On May 26, 2011, the Supreme Court of the United States issued its decision in Chamber of Commerce v. Whiting, No. 09-115, 563 U.S. __ (2011). In a 5-3 opinion, the Court upheld the constitutionality of the Arizona Legal Workers Act ("Act"), which requires all employers to use the federal E-Verify system and authorizes the state to suspend or revoke the licenses of any business that intentionally employs unauthorized aliens. The U.S. Chamber of Commerce had challenged the Act on preemption grounds because the Immigration Reform and Control Act of 1986 ("IRCA") prohibits states from imposing civil or criminal sanctions on those who employ unauthorized aliens. In the Court's view, the Act was not preempted, either directly or by implication, because it fell within the IRCA provision that permitted states to impose sanctions "through licensing and similar laws."

The Court's decision promises to complicate the legal obligations of employers by breathing new constitutional life into the role of states in regulating the employment of undocumented aliens. Since the Court's decision, Alabama, Georgia, North Carolina, South Carolina and Tennessee have passed similar statutes, and state legislatures around the country are looking more closely into the issue. Thus, employers must satisfy not only IRCA's Form I-9 requirements but also state law requirements applicable to where they operate. In this regard, employers must be conscious of potential substantive differences between state and federal requirements as they seek to simultaneously navigate this statutory minefield and avoid possible discrimination claims.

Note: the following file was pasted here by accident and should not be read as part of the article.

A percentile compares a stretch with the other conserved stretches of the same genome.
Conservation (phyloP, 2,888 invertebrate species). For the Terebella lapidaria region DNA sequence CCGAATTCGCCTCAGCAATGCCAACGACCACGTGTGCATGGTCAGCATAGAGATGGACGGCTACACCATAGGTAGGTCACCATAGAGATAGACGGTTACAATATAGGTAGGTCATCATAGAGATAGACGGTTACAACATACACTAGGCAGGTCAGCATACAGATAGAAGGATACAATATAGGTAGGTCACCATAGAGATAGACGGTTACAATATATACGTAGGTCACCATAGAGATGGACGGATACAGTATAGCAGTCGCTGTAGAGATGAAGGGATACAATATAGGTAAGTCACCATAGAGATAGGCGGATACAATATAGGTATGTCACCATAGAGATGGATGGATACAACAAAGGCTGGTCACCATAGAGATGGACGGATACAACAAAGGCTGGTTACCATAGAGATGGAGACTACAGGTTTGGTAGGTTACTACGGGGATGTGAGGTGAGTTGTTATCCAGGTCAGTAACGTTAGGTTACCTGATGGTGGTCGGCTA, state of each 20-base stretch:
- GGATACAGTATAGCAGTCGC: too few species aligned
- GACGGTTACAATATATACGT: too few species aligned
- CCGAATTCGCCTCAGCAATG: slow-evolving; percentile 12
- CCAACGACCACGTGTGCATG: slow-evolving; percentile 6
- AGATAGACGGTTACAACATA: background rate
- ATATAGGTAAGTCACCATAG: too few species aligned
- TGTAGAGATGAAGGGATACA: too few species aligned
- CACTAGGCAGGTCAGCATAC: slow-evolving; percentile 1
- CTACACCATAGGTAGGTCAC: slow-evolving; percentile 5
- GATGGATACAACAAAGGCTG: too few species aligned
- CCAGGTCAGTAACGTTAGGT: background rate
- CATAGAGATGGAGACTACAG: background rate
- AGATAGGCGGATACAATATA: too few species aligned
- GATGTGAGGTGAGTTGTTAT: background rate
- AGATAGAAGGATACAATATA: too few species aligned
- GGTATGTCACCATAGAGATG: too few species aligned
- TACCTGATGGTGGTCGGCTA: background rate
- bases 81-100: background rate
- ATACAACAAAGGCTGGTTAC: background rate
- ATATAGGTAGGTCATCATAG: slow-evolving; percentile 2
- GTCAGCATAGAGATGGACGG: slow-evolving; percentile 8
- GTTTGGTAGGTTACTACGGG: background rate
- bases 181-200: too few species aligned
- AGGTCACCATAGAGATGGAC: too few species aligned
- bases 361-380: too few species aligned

Following its decision in Whiting, the Court also vacated and remanded the decision of the U.S. Court of Appeals for the Third Circuit in Hazelton, Pa v. Lozano, 620 F.3d 170 (3d Cir. 2010). In Lozano, the Third Circuit had affirmed a district court decision that invalidated a local Hazelton ordinance that, among other things, made it unlawful for employers to recruit, hire, or employ an undocumented worker, required employers to use E-Verify under certain circumstances, and prohibited property owners from "harboring" illegal aliens by leasing housing to them. The Third Circuit was directed reexamine its decision in light of the Supreme Court's decision in Whiting.